-- Mrs. Woolley, wife of Henry Woolley, one of Kaysville's oldest residents died last Tuesday at the age of 79 years. The funeral services were held on Thursday at 1 O' Clock. She was born July 25, 1811 in Yoxall, Staffordshire, England and emigrated to America in 1844, and to Utah in 1849.
PHOTO: Mary Stretton Blood Woolley 1811-1891 photo courtesy of Ancestry.
February 8, 15, 1891
- The La grippe epidemic (influenza, Spanish Flu) has reached Kaysville.
-- A local weather prophet predicts a July snowstorm. Trust it will fail to materialize.
-- Owing to their inability to procure suitable plays to present, the Kaysville Dramatic Club have not as yet made anymore.
-- Blood and Layton opened their new Butcher Shop. Success to them.
-- The question for debate before the Kaysville Historical and Debating Club is "Resolved:" That England has done more for the colonization of America than have the French. Mrs. Isaac Sears was up from Salt Lake yesterday.
-- Mr. G. F. Patillo, our local tinsmith is wrestling a bad case of La grippe.
-- Mrs. James E. Talmage was up from the capital, Salt Lake visiting with Mr. and Mrs. R. W. Barnes. The conjoint session of the Young Mens and Young Ladies Mutual Association will be held next Sunday evening. All invited.
-- Mr. M.O. Johnson manager of the Ogden Wooden Ware Company was in Kaysville last Tuesday on business bent. -- The 8th school district concert billed for next Wednesday promises to be one of the very best entertainment of it's kind. A novel feat will be the broom drill for which the 16 young lady participants have been practicing for several weeks:
PHOTO: The 8th Districts School Program, 2-15-1891 Salt Lake Herald
JANUARY 18, 29, 1891
-- William Taylor and F. B. Williams have started a Tobacco and Cigar Stand at the Union Depot in Kaysville.
--- The Historical and Debating Club of Kaysville will debate the question next Monday: "Resolved: That Electricity Is More Beneficial To Mankind Than Steam."
--- We are glad to hear the Indian troubles have been settled so easily and with so little loss of life.
--- Blood & Layton have nearly completed their Butcher Shop and will be ready for business soon.
--- At a recent session of the Kaysville City Council it was decided to ask the saloon keepers to close their place of business at 11P.
--- Several of our dramatically inclined young people met for the purpose of organizing themselves into a club and to select a play to present. It was agreed they should sail under the name "The Kaysville Dramatic Club" with the following members: James H. Linford Jr, Thomas H. Phillips, H. H. Blood, O. A. Taylor, Miss Winnie Williams, W. W. Sheffield, F. B. Williams, Miss Harriet Jarman, Miss May Blood, Miss Carrie Burton, Willard Burton and R. W. Barnes.
--- The City Council met in regular session last Monday. Mayor Stewart presided. Present: Councilmen Linford, Barton, Blood, Sheffield, Blamires and recorder Phillips. Sexton Barton reported 23 interments in the city cemetery for the year 1890 and 6 lots sold. Report adopted and recorded instructions to charge the sexton $2.25 per lot or $13.50. Chief of Police Barton reports 5 arrests had been made during the year 1890. Justice Phillips reported at year end 1890 6 cases of breach of ordinances with total fines of $45 assessed.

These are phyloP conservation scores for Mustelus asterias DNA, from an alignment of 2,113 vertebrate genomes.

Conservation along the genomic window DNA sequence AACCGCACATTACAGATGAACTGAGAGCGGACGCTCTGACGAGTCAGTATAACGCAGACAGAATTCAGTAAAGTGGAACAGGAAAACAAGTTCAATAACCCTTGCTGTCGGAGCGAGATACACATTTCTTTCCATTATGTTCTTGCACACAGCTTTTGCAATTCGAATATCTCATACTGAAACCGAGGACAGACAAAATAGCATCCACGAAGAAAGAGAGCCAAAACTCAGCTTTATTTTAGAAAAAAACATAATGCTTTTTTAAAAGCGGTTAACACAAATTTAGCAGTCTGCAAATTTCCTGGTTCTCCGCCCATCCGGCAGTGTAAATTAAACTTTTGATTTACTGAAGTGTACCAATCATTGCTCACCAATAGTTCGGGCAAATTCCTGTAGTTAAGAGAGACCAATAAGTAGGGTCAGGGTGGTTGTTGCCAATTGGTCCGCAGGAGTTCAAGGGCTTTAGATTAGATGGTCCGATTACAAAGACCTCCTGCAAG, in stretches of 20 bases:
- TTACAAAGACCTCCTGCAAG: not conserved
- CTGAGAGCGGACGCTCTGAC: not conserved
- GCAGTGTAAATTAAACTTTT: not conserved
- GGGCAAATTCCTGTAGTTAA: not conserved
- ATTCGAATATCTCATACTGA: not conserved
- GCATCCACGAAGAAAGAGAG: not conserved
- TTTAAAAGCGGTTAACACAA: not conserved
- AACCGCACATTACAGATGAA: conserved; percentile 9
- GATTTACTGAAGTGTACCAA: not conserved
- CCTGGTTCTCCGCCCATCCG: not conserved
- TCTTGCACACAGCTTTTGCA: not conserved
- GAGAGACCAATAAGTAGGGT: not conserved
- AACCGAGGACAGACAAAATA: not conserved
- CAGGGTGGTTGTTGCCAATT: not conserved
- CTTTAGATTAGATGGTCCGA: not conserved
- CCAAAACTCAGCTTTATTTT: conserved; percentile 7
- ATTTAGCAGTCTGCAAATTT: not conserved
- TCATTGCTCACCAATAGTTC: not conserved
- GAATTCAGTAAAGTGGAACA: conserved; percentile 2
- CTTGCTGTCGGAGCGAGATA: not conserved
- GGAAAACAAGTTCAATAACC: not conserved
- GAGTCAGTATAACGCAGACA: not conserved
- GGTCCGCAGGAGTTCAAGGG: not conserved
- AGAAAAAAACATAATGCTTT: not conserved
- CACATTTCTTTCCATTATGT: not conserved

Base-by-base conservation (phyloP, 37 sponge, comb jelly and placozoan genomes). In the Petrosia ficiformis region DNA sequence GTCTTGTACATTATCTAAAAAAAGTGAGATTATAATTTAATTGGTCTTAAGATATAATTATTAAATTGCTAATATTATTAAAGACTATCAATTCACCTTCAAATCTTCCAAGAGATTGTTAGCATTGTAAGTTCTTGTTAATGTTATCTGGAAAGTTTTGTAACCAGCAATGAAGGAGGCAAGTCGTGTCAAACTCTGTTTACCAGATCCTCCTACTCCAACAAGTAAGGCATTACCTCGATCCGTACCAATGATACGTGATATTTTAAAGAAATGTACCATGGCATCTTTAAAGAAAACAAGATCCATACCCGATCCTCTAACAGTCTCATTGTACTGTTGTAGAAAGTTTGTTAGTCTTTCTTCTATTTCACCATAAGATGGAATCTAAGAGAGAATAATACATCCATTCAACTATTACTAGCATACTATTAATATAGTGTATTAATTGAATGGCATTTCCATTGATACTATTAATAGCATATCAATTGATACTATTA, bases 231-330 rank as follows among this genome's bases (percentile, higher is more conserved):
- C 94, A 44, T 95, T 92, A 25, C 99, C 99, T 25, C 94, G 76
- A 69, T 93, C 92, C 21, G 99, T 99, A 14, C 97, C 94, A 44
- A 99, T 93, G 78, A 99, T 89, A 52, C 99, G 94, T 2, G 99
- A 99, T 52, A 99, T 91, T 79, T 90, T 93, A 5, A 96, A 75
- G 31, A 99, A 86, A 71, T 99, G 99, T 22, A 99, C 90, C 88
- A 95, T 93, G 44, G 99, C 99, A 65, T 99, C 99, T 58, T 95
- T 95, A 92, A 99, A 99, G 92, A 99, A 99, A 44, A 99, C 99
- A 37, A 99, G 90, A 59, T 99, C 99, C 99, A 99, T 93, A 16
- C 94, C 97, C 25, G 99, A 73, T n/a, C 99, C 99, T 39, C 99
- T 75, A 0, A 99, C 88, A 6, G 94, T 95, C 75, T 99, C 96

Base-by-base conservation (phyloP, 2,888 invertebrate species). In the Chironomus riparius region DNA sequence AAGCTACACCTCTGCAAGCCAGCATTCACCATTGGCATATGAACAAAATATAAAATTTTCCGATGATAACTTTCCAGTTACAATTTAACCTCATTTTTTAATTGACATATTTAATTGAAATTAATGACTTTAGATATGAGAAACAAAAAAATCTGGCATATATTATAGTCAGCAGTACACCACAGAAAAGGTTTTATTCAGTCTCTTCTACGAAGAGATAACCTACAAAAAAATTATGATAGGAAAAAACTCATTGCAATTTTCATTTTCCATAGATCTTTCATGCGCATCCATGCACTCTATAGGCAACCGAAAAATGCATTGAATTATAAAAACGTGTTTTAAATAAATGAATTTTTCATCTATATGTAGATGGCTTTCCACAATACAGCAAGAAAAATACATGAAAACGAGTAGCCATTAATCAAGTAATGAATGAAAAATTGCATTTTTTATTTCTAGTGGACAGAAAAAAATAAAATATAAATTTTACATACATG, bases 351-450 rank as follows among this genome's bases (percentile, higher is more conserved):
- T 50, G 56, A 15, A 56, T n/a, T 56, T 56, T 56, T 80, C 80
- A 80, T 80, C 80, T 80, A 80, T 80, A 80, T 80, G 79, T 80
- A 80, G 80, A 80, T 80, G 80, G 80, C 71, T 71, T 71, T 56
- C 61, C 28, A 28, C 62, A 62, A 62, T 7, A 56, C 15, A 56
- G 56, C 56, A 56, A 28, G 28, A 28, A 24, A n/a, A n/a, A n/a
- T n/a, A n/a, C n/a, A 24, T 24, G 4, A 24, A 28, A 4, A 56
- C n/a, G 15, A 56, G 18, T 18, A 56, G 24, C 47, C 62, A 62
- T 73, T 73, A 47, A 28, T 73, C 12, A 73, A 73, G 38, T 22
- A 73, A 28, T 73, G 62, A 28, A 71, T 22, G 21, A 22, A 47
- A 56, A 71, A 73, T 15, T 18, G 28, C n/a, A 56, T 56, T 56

--- A commercial and savings bank under the name of "Barnes Banking Company" is the latest acquisition to the business importance of our city. They filed their Articles of Incorporation on Tuesday. The Capital Stock placed at $25,000 divided into 500 shares, value of $50 each. Incorporation names: John R. Barnes, John G. M. Barnes, Peter Barton, Lewis S. Hills, R. W. Barnes, William Blood, Thomas F. Roueche, William Stewart, James H. Larkins, and Jed McPherson.
PHOTO: One of the 1st Ads after incorporation of Barnes Banking Company Salt Lake Herald March 15, 1891.
DECEMBER 1890 4,12,18,21,31
- SALT LAKE HERALD
There was quite a rumpus at Barnes & Swan's Saloon Saturday evening. Two young men started up from Bountiful to go hunting geese on the range, but they fell by the wayside and took on an overbalanced cargo of bad whiskey and proceeded to abuse all within their reach. One of them tried to show fight with Officer Barton and wanted to get a gun out of his buggy. From doing this he landed in jail.
------ Thanksgiving in Kaysville was spent very quietly. A dance in the Music Hall at night was the only form of entertainment.
------ Judge Phillips and party returned from their unsuccessful deer hunt last Thursday. During their 11 day absence they succeeded in killing one deer, no doubt a cripple.
------ The household of Mr. George H. Draper was made happy early Wednesday by the arrival of a "bouncing baby boy."
------Merchants have been doing a rushing business this week and the number of toys as well as substantial presents have disappeared from their windows. It goes to show Santa Claus will be visiting nearly every household.